BEHIND THE BOOK: N. Lawrence Mann

I’m a science guy when all is said and done, and as I could never get myself focused enough in grade school or high school to make a career out of it, I am left with only a qualitative understanding of how the universe works. Don’t make me try to dissect formulas on a whiteboard in front of people. I will leave that to the people who actually knew what they wanted to be in grade school and obtained the grades necessary to follow their dreams. But I always love a good conversation about what we, as homo sapiens, know or think we know about the world in our small amount of time on this planet.

Einstein’s general relativity

There are two popular explanations of how the universe operates (and a few unpopular ones that I will omit for simplicity). In one corner, there is Einstein’s general relativitythe explanation of the very large (planets, stars, galaxies, etc.). In the other corner is quantum mechanics—the study of the very small (subatomic particles, etc.). Both are used every day to make things run. Electricity, GPS, everything involving technology, makes use of one of these principles. They are just facts of life at this point.

However, as structurally important as these two are for our understanding of the world, they don’t get along with each other. They fight (which is why we have them in their separate corners). Particularly when crunching numbers involving black holes—when the very large is reduced to the very small—the numbers fall apart, and we are left with puzzled faces and frustration.

This is fascinating to me and has been as long as I can remember learning about this stubborn

Quantum mechanics

fact. Indeed, this says something. To me, it means that someone, somewhere, is either wrong or the world is simply stranger than we had imagined or are capable of imagining just yet. Keep in mind, we are supposedly only using 10% of our brain power (I will return to this in a moment).

This universal conundrum was my first influence for writing this series.

I’m also an addict, currently recovered now for 10 years. I won’t get into all the details of it, as I’m sure there are other articles out there covering that ground (which I won’t pester you with here, today). But this was my second reason for writing.

I wanted to share my experiences with drug addiction in a fictional narrative, where I could also explore these current roadblocks in our scientific understanding of the world; I wanted to combine the madness of becoming unhinged by substance abuse with the awe of possibility hidden away in not only the universe but deep within our own brain. Remember how we only use 10% of our brain? What if it was suddenly 15%? How much more would we know at 20%? 30%?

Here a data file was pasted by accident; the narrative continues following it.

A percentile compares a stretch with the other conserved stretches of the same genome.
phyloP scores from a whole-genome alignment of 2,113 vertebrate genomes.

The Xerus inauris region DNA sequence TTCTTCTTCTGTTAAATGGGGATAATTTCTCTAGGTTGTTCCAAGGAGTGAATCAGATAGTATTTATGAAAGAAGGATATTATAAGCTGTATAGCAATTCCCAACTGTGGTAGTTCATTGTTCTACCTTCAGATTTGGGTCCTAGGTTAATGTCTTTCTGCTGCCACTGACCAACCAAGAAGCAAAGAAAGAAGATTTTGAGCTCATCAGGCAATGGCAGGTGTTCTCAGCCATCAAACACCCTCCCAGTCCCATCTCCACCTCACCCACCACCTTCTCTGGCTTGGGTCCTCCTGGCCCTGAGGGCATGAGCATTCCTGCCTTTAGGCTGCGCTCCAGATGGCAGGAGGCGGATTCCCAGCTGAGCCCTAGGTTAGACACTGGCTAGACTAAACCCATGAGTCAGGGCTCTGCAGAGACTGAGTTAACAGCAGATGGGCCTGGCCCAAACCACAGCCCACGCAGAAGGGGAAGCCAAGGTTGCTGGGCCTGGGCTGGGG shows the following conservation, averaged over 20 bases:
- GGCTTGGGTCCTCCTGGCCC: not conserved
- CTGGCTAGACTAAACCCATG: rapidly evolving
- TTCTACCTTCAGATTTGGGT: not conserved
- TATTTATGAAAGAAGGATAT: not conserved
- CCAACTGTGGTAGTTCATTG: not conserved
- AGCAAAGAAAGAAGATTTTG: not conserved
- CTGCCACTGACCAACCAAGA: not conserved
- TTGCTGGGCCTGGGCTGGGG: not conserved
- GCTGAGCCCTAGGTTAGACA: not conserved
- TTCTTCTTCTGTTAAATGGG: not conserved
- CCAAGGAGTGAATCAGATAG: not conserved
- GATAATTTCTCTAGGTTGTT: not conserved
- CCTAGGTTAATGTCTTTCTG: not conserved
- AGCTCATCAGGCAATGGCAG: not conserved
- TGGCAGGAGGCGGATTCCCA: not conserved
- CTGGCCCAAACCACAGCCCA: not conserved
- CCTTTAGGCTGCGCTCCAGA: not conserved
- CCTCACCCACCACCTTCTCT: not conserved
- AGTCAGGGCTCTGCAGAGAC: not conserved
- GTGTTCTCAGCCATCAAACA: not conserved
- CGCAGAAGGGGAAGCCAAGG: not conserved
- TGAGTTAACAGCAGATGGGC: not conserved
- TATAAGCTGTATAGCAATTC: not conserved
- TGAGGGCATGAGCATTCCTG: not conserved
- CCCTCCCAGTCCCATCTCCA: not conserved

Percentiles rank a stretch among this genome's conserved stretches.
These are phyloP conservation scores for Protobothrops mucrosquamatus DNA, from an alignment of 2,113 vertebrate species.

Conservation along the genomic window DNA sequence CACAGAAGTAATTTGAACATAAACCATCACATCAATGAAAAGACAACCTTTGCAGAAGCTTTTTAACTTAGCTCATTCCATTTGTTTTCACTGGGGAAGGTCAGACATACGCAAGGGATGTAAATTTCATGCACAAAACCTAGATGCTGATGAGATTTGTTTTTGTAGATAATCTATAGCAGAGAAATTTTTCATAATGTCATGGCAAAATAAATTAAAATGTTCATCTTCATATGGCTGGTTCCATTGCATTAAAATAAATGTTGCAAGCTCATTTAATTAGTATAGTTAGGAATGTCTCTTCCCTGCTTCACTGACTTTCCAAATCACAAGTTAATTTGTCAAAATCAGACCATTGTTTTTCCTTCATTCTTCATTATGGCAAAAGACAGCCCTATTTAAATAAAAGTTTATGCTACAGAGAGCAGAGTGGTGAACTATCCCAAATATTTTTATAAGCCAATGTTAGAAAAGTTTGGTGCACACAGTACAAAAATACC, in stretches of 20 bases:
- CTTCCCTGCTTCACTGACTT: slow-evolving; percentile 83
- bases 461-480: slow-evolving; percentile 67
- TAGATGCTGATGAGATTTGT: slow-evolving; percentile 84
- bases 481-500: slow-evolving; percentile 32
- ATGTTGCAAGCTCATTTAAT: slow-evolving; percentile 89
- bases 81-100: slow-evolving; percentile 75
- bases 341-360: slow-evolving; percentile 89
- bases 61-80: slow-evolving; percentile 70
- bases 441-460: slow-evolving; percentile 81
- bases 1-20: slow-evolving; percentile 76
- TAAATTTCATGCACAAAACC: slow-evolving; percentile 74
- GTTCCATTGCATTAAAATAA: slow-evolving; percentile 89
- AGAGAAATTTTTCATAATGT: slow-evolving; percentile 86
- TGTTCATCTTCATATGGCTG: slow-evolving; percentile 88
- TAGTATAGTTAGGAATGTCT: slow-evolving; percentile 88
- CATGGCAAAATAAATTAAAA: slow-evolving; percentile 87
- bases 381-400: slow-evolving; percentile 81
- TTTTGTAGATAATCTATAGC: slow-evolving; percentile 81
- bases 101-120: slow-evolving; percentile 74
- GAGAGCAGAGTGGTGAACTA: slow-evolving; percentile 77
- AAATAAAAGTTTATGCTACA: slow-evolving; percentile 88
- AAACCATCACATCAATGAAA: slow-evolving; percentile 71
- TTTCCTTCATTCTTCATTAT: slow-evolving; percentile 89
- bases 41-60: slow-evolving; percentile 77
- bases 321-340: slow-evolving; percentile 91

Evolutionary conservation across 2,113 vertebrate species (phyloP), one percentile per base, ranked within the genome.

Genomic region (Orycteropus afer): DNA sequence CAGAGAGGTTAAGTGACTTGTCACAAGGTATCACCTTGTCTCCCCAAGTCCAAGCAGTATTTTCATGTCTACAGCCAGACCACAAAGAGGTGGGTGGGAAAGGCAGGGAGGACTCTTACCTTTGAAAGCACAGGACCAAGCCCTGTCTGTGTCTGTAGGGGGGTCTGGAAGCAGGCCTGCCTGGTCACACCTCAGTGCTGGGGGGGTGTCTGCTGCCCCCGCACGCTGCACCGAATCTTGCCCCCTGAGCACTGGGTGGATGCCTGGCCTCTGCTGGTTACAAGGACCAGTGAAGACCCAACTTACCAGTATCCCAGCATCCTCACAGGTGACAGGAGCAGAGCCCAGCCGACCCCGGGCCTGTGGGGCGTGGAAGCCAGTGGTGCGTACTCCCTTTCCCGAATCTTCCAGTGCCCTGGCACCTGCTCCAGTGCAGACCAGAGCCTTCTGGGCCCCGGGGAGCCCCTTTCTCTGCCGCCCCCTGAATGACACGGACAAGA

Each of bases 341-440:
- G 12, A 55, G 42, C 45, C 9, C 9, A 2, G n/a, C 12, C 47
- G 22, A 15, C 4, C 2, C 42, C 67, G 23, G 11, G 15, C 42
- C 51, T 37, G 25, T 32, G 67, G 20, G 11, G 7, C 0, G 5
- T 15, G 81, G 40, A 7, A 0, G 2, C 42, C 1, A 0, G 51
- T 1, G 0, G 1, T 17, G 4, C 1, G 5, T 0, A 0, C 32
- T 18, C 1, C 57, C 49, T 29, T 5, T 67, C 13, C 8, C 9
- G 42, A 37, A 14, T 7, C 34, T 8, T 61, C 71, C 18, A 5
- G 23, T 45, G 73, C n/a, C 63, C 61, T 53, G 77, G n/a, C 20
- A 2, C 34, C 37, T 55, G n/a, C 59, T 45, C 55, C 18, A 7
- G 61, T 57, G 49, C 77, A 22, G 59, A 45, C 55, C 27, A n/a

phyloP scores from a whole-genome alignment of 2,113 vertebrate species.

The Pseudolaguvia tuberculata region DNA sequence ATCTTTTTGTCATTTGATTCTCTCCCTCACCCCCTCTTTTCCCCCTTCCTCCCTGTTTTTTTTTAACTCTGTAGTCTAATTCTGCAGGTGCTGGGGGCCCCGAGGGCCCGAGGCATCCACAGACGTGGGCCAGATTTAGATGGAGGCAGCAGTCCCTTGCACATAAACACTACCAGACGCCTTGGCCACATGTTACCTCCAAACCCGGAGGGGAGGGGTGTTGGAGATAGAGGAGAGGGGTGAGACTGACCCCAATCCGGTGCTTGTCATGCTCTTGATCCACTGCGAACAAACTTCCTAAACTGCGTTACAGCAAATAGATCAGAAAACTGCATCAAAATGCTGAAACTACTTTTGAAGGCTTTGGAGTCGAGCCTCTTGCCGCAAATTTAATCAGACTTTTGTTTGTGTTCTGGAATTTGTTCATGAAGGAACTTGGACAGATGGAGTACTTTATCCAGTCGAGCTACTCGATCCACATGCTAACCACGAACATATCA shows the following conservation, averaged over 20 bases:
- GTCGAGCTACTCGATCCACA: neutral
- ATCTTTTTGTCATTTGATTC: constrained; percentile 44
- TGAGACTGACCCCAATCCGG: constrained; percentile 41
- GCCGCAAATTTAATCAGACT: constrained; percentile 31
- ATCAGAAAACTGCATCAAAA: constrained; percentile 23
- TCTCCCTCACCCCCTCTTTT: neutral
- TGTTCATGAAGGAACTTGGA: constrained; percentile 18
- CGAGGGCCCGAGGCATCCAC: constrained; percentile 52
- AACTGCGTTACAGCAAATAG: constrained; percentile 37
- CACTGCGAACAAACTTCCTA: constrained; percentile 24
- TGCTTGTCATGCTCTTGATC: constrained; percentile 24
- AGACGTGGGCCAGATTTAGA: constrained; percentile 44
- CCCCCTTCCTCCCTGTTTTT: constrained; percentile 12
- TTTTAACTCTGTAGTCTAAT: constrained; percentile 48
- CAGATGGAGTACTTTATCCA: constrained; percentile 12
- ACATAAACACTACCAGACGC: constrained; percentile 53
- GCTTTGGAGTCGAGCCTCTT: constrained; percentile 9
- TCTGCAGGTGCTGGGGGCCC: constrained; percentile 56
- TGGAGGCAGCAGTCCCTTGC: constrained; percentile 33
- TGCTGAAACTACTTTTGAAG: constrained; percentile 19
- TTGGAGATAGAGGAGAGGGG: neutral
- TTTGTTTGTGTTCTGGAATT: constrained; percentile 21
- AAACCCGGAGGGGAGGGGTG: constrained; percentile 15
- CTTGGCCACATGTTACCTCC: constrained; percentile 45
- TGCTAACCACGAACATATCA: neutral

It’s a fantastic platform on which stories can build. For instance, In the newest installment of the Blue Warp Series, COMA DREAMS, these concepts continue to be examined under the proverbial microscope, but deeper elements of the human condition—forgiveness, grief and release—are also explored. 

5 Movies Watched or Music Listened to While Writing the Book (2016-2017ish): 

  • A Clockwork Orange was on Amazon Prime Video at the time. I would often put my headphones on and fall asleep to the beginning sequence. Malcolm McDowell’s voice narrated a dream or two during that time!
  • I discovered the British Series, Black Mirror, on Netflix while writing this. It is today’s version of The Twilight Zone and is just fantastic.
  • Al Jourgenson, front man of the Band, Ministry, released a new side project called Surgical Meth Machine, which was in heavy rotation near final days of writing. Fast, furious and featuring the lost art of sarcasm. Loved it.
  • It was a great year for New England football, and a heartbreaking one for the University of Michigan Football.
  • Sesame Street. Lots of Sesame Street. Although the preliminary writing was completed before our baby was born (which was not an accident), many re-writes and improvements were added after. It wasn’t long before the house was alive with the sound of Elmo.